Alternate dimensions

  • Alice in Wonderland tells the story of a girl who travels to a realm of practical impossibilities after she follows a white rabbit through a rabbit hole. The suggestion is made that the events take place in Alice's dreams, but leave it up to the viewer as to whether or not she has actually traveled there. Versions of the story that retain the excursion to Wonderland include Abby in Wonderland, Dreamchild, and the 1999 Creature Shop-effects TV movie Alice in Wonderland.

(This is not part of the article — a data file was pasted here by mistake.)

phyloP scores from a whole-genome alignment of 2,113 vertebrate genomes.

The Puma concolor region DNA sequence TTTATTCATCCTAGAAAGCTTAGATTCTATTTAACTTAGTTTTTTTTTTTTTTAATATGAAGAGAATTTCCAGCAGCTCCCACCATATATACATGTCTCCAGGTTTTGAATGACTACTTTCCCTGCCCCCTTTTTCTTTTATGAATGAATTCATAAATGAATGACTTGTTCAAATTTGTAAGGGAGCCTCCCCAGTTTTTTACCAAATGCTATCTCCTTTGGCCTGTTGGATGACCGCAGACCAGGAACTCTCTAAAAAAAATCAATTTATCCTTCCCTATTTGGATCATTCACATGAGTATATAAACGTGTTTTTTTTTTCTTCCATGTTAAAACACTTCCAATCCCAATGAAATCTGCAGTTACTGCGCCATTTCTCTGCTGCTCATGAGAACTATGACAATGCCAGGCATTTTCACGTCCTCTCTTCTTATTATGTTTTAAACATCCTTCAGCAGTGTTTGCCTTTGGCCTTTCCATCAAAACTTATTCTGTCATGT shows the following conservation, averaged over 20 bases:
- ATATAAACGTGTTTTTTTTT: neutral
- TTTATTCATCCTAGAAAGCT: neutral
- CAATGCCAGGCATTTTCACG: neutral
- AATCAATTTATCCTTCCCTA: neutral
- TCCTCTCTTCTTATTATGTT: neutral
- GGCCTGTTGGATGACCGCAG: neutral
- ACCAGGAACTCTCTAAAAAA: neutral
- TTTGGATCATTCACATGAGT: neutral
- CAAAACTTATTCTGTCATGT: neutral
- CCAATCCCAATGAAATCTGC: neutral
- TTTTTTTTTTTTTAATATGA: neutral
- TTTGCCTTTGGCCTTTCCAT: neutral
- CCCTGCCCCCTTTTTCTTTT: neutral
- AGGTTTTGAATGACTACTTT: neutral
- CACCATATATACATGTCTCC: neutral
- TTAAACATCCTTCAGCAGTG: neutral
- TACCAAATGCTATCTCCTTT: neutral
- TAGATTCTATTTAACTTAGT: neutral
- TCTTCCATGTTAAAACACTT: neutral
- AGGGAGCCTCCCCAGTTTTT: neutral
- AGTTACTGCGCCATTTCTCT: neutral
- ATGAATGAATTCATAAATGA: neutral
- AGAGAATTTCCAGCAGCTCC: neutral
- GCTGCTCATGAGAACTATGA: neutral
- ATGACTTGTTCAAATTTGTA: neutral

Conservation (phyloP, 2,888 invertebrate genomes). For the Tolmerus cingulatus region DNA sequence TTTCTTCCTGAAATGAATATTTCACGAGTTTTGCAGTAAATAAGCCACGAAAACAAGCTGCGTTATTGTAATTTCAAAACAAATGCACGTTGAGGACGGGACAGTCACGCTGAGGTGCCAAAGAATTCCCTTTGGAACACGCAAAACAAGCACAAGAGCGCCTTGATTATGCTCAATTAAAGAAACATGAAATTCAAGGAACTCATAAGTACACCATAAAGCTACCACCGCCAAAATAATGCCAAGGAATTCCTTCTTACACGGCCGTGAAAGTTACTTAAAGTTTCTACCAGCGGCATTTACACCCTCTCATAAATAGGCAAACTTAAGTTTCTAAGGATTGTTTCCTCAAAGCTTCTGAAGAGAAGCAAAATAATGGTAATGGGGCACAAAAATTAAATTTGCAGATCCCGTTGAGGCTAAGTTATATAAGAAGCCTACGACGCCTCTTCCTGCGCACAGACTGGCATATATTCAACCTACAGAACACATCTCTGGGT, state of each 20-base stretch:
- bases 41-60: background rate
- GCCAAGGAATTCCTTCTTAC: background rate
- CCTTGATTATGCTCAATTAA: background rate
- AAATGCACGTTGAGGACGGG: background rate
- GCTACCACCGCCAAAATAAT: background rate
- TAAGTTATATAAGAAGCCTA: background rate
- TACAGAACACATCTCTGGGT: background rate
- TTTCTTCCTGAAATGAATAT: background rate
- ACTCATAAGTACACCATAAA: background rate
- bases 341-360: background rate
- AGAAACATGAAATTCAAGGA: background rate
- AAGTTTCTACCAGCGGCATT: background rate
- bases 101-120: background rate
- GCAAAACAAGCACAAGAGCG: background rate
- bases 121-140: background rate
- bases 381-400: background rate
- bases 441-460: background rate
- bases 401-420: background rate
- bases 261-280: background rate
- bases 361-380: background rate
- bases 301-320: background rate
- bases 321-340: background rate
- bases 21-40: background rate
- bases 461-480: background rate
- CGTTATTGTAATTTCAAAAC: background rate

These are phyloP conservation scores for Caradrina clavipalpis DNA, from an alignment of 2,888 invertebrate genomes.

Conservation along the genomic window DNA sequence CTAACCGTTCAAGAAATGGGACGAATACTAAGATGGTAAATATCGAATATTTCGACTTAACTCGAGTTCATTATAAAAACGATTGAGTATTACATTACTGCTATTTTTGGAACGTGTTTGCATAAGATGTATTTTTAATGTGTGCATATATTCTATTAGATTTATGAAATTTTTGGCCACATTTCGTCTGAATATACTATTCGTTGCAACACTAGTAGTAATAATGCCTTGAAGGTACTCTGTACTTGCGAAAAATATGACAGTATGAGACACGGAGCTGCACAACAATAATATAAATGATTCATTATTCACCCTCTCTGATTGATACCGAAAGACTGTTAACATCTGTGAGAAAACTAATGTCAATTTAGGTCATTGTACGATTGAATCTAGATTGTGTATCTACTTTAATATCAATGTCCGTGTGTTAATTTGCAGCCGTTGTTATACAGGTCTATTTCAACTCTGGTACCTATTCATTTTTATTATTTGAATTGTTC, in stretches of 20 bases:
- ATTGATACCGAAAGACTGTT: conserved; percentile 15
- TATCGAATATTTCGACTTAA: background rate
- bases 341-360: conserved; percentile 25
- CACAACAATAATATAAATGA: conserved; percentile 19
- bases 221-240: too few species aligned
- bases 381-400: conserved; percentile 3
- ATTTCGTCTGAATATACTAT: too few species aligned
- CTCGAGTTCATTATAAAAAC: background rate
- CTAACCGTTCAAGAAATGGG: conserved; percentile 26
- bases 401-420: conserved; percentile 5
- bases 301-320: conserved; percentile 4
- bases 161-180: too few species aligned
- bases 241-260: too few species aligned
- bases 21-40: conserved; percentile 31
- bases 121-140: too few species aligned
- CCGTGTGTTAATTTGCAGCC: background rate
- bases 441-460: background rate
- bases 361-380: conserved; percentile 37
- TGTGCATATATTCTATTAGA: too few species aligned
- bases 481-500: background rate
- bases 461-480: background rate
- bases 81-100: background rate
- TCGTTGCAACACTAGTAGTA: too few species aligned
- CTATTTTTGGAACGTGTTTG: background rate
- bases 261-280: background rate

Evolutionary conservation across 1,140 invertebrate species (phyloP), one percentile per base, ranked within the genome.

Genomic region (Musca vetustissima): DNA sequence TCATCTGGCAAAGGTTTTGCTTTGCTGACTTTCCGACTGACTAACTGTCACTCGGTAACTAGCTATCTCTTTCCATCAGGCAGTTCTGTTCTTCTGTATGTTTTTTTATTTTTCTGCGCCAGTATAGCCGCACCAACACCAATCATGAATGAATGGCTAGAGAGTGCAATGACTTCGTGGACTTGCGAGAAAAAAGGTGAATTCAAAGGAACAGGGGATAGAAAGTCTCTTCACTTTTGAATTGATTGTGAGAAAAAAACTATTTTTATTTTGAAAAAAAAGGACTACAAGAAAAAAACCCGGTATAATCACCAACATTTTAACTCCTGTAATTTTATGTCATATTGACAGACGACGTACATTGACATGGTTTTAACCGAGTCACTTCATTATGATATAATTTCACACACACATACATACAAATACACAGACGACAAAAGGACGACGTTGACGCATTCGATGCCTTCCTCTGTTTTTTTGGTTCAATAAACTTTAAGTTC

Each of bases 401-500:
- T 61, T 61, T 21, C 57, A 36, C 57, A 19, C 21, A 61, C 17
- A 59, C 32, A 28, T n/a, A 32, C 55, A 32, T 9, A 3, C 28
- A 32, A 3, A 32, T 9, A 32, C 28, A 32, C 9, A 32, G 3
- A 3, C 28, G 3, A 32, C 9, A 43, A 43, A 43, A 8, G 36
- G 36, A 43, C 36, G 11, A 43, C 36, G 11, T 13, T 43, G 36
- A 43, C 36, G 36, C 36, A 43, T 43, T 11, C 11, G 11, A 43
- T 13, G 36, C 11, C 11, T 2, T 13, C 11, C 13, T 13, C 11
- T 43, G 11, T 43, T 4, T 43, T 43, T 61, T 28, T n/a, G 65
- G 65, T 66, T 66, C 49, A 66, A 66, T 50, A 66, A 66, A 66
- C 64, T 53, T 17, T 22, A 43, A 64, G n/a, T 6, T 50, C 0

• The Wizard of Oz is another example of displacement in an otherwise inaccessible land that may or may not only have taken place in the protagonist's head. The Muppets' Wizard of Oz takes a more literal tone as Dorothy Gale is shown to have been transported back to the real world without an indication that it was just a dream.
  • Labyrinth plays on similar "did-she-or-didn't-she" themes presented in Alice in Wonderland and The Wizard of Oz, but with far more evidence for displacement. For example, Jareth appears in the real world and the Goblins are shown to monitor Sarah's actions from the other side.